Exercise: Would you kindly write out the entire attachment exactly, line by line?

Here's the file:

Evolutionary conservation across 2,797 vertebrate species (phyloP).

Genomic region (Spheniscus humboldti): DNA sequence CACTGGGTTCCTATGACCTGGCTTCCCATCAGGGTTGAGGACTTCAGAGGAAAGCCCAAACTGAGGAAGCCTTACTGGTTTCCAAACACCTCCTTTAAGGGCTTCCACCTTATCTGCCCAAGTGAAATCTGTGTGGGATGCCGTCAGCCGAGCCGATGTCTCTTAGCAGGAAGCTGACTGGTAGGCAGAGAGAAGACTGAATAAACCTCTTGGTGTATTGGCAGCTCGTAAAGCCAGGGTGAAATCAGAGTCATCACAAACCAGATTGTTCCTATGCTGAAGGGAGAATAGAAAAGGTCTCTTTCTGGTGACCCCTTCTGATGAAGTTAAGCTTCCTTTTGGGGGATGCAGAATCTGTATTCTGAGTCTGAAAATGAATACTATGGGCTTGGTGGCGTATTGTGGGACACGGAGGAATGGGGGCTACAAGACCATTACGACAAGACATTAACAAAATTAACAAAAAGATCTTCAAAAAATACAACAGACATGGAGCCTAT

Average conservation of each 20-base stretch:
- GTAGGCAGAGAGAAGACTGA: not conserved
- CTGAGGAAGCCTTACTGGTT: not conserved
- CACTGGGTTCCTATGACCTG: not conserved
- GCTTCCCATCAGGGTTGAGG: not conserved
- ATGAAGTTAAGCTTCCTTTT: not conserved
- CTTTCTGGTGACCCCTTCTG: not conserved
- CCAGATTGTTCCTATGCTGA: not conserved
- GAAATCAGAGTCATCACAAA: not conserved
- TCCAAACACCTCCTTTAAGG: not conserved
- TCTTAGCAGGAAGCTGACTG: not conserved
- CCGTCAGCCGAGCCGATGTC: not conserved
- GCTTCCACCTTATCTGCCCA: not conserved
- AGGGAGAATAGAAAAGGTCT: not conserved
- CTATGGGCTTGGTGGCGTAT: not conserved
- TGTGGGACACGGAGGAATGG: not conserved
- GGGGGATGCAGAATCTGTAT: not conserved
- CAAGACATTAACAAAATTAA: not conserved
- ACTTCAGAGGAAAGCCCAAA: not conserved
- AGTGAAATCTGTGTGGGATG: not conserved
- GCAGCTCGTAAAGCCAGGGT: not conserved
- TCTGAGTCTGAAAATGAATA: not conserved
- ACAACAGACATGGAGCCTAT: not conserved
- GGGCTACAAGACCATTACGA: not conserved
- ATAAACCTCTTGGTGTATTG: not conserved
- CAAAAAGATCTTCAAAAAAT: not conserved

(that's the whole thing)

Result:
Evolutionary conservation across 2,797 vertebrate species (phyloP).

Genomic region (Spheniscus humboldti): DNA sequence CACTGGGTTCCTATGACCTGGCTTCCCATCAGGGTTGAGGACTTCAGAGGAAAGCCCAAACTGAGGAAGCCTTACTGGTTTCCAAACACCTCCTTTAAGGGCTTCCACCTTATCTGCCCAAGTGAAATCTGTGTGGGATGCCGTCAGCCGAGCCGATGTCTCTTAGCAGGAAGCTGACTGGTAGGCAGAGAGAAGACTGAATAAACCTCTTGGTGTATTGGCAGCTCGTAAAGCCAGGGTGAAATCAGAGTCATCACAAACCAGATTGTTCCTATGCTGAAGGGAGAATAGAAAAGGTCTCTTTCTGGTGACCCCTTCTGATGAAGTTAAGCTTCCTTTTGGGGGATGCAGAATCTGTATTCTGAGTCTGAAAATGAATACTATGGGCTTGGTGGCGTATTGTGGGACACGGAGGAATGGGGGCTACAAGACCATTACGACAAGACATTAACAAAATTAACAAAAAGATCTTCAAAAAATACAACAGACATGGAGCCTAT

Average conservation of each 20-base stretch:
- GTAGGCAGAGAGAAGACTGA: not conserved
- CTGAGGAAGCCTTACTGGTT: not conserved
- CACTGGGTTCCTATGACCTG: not conserved
- GCTTCCCATCAGGGTTGAGG: not conserved
- ATGAAGTTAAGCTTCCTTTT: not conserved
- CTTTCTGGTGACCCCTTCTG: not conserved
- CCAGATTGTTCCTATGCTGA: not conserved
- GAAATCAGAGTCATCACAAA: not conserved
- TCCAAACACCTCCTTTAAGG: not conserved
- TCTTAGCAGGAAGCTGACTG: not conserved
- CCGTCAGCCGAGCCGATGTC: not conserved
- GCTTCCACCTTATCTGCCCA: not conserved
- AGGGAGAATAGAAAAGGTCT: not conserved
- CTATGGGCTTGGTGGCGTAT: not conserved
- TGTGGGACACGGAGGAATGG: not conserved
- GGGGGATGCAGAATCTGTAT: not conserved
- CAAGACATTAACAAAATTAA: not conserved
- ACTTCAGAGGAAAGCCCAAA: not conserved
- AGTGAAATCTGTGTGGGATG: not conserved
- GCAGCTCGTAAAGCCAGGGT: not conserved
- TCTGAGTCTGAAAATGAATA: not conserved
- ACAACAGACATGGAGCCTAT: not conserved
- GGGCTACAAGACCATTACGA: not conserved
- ATAAACCTCTTGGTGTATTG: not conserved
- CAAAAAGATCTTCAAAAAAT: not conserved